This grant evaluates hypothalamic accumulation of the sphingolipids ceramide or glucosylceramide can drive attenuation of hypothalamic leptin, insulin, or serotonin action in POMC and AgRP neurons. Overaccumulation of sphingolipids can drive insulin resistance in a number of peripheral tissues. AgRP and POMC neurons within the hypothalamus are two distinct subpopulations of neurons that are known to regulate both body weight and glucose homeostasis in response to insulin or leptin. The hypothesis that POMC neurons accumulate ceramide and glucosylceramides in the obese state, and these sphingolipids drive resistance of these cells to leptin and insulin's glucoregulatory signals will e investigated. To test this, triggered overexpression of an inducible enzyme which degrades ceramides, acid ceramidase, will be promoted in POMC or AgRP neurons of adult mice. This will be complemented with similar mice which prevent glucosylation of ceramide via gain or loss of function of glucosylceramide synthase. These mice will be used to interrogate whether ceramides, glucosylceramides, or both have a causative role in the pathogenesis of obesity and insulin resistance. Moreover, we will promote degradation of ceramides within glial cells, which we hypothesize will exacerbate sphingolipid oversupply to hypothalamic neurons during obesity. Of particular interest in each mouse model, evaluating if and how sphingolipid reduction in POMC neurons can improve whole-body insulin sensitivity independently of weight change will be assessed. This work will thus demonstrate a possible novel drug targets to decrease both body weight gain and blood glucose in obese or diabetic individuals, respectively. SA 1) Examine whether ceramide or glucosylceramide overaccumulation in POMC neurons contributes to high fat diet-induced obesity, insulin resistance, and impaired glucose tolerance. In order to determine the importance of abnormal sphingolipid accumulation in POMC neurons as mediators of diet-induced weight gain and insulin resistance we will force sphingolipid degradation (which lowers ceramide and glucosylceramides) or prevent glucosylceramide synthesis. SA 2) Determine if acid ceramidase overexpression in glial cells opposes high fat diet-induced obesity, insulin resistance, and impaired glucose tolerance. Novel tetracycline-inducible transgenic mice have been generated which overexpress acid ceramidase in glial cells. SA3) Examine whether sphingolipid overaccumulation in AgRP neurons contributes to high fat diet-induced obesity, insulin resistance, and impaired glucose tolerance. We will use tet-on transgenic lines overexpressing the ceramide degrading enzymes, acid ceramidase, to decrease AgRP sphingolipid. AgRP-specific glucosylceramide synthase knockout mice will be evaluated for their propensity for weight gain and impaired glycemic control. We will evaluate the importance of neuronal sphingolipids to both the initiation and reversal of obesity, insulin resistance, and glucose intolerance in each of these inducible mouse models.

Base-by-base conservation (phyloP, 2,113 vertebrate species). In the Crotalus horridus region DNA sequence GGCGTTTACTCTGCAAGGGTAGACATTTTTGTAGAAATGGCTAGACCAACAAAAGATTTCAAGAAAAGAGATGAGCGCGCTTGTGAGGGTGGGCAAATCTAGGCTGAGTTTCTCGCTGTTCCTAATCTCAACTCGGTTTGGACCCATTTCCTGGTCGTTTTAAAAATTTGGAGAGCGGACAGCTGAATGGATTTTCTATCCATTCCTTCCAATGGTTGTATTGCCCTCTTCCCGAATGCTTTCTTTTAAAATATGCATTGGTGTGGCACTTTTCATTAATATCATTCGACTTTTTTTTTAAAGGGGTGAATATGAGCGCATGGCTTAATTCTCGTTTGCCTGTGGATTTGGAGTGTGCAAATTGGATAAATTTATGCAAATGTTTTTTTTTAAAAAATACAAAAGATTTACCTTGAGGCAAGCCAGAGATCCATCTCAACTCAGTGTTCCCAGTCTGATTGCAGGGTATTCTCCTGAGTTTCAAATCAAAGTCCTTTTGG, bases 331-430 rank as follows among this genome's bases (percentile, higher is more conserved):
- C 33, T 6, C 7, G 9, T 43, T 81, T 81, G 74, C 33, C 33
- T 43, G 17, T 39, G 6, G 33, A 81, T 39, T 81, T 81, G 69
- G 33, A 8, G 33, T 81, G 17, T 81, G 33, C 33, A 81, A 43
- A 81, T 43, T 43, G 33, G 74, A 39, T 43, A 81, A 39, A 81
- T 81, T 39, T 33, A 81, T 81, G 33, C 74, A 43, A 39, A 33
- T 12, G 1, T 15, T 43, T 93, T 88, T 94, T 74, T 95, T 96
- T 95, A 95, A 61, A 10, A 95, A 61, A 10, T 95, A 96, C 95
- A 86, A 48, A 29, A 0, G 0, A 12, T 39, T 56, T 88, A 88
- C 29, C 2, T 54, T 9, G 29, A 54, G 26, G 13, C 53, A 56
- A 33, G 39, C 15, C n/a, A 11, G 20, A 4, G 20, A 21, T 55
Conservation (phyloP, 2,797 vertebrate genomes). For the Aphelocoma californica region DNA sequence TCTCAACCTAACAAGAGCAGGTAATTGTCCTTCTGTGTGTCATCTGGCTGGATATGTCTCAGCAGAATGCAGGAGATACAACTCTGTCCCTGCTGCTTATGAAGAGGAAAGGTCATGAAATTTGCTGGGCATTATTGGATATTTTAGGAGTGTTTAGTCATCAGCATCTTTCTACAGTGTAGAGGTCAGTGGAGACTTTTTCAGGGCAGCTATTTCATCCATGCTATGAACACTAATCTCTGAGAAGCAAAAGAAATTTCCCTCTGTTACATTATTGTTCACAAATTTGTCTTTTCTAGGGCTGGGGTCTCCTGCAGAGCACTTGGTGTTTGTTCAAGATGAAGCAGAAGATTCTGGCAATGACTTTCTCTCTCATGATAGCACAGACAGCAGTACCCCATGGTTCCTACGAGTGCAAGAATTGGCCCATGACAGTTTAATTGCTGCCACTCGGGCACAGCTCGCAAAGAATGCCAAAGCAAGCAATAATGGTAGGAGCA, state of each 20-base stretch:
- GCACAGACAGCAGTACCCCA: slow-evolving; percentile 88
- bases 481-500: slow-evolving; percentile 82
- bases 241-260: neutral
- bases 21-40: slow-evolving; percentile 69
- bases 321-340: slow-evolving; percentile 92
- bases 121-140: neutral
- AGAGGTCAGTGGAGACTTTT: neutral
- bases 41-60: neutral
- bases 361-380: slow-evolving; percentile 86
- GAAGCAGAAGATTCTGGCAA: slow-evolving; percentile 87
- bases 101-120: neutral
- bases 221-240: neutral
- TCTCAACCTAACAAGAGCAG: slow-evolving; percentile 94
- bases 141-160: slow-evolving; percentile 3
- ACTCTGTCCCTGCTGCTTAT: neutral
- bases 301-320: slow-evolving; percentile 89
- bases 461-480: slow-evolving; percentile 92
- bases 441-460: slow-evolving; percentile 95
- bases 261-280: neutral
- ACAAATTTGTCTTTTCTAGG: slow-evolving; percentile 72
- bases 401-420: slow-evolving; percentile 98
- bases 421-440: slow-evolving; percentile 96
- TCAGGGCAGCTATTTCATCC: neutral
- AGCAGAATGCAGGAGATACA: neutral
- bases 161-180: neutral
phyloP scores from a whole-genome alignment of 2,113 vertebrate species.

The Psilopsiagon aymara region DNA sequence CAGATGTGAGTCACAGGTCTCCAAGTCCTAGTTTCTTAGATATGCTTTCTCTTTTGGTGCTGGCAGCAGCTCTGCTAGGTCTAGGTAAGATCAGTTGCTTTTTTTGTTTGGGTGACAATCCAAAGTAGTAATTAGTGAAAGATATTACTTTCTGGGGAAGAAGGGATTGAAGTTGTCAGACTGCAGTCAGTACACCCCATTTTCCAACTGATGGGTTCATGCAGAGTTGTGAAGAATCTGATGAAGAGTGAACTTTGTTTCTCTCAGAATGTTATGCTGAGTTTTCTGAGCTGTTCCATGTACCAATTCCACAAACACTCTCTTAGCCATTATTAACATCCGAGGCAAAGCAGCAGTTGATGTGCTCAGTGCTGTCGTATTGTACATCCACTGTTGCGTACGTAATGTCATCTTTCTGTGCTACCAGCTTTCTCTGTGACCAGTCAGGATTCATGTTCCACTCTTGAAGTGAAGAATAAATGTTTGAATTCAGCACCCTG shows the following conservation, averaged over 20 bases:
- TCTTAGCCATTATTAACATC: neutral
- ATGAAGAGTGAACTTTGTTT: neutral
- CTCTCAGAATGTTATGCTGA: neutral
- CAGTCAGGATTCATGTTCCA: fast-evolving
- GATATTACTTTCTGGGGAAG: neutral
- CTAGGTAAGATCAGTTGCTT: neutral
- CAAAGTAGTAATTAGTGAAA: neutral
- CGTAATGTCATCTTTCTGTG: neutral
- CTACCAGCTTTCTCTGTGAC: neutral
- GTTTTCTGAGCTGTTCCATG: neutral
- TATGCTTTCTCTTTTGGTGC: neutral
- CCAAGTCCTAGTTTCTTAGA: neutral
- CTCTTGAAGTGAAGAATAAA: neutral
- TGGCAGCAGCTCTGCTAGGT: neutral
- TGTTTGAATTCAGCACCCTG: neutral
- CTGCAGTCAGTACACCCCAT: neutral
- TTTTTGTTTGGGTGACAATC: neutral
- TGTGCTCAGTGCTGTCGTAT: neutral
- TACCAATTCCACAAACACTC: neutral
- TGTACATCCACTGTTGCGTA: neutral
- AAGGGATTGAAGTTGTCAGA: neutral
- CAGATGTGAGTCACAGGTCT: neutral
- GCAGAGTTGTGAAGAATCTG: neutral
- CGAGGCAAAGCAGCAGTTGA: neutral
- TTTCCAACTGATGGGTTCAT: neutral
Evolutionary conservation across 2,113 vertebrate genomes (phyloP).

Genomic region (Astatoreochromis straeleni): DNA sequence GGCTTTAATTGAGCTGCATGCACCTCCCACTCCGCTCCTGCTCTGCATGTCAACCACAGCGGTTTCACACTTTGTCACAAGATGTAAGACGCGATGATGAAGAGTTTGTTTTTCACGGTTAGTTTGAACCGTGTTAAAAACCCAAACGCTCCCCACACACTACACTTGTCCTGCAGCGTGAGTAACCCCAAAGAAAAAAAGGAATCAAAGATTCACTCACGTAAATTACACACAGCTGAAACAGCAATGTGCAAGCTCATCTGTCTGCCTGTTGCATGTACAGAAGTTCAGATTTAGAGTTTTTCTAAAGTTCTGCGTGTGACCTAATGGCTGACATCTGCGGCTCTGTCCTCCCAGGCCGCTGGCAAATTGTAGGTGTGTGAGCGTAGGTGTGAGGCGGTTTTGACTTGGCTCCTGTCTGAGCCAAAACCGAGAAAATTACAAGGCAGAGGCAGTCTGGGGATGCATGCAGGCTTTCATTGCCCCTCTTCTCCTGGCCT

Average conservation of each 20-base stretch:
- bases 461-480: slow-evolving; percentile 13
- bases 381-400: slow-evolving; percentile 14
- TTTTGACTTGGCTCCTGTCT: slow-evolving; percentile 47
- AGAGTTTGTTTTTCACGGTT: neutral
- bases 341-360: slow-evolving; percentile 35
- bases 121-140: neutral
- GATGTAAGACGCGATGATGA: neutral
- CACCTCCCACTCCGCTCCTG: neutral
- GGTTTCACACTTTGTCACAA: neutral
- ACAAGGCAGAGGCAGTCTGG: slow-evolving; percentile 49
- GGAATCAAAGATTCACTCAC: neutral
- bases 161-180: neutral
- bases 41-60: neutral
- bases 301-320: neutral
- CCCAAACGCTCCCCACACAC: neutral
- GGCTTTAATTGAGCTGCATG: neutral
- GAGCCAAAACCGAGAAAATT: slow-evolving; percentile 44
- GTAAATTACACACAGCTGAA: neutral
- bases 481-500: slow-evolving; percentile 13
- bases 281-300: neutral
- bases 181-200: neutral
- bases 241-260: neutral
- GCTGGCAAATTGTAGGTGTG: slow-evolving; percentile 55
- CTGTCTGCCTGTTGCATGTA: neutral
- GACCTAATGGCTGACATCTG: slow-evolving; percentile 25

Public Health Relevance

Aberrant accumulation of ceramide, glucosylceramide, and GM3 ganglioside (a derivative of glucosylceramide) has been implicated in a multitude of metabolic processes, including atherosclerosis, insulin resistance, lipotoxic heart failure, ?cell apoptosis and dysfunction. The sphingolipids ceramide and glucosylceramide are known to over-accumulate in tissues of diabetic rodents, including the rodent brain and humans. We pioneered work demonstrating that diminishing sphingolipids via targeted-disruption of their biosynthetic enzymes improves insulin sensitivity, glucose homeostasis, and prevents the onset of frank diabetes in genetically disposed. The same ectopic lipid deposition, which may contribute to failed insulin action in other peripheral tissues, may also impair insulin and leptin action in POMC neurons, thus contributing to impaired glucose control and the onset of obesity.

National Institute of Health (NIH)
National Institute of Diabetes and Digestive and Kidney Diseases (NIDDK)
Research Project (R01)
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Integrative Physiology of Obesity and Diabetes Study Section (IPOD)
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Hyde, James F
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University of Utah
Sch Allied Health Professions
Salt Lake City
United States
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Tippetts, Trevor S; Holland, William L; Summers, Scott A (2018) The ceramide ratio: a predictor of cardiometabolic risk. J Lipid Res 59:1549-1550
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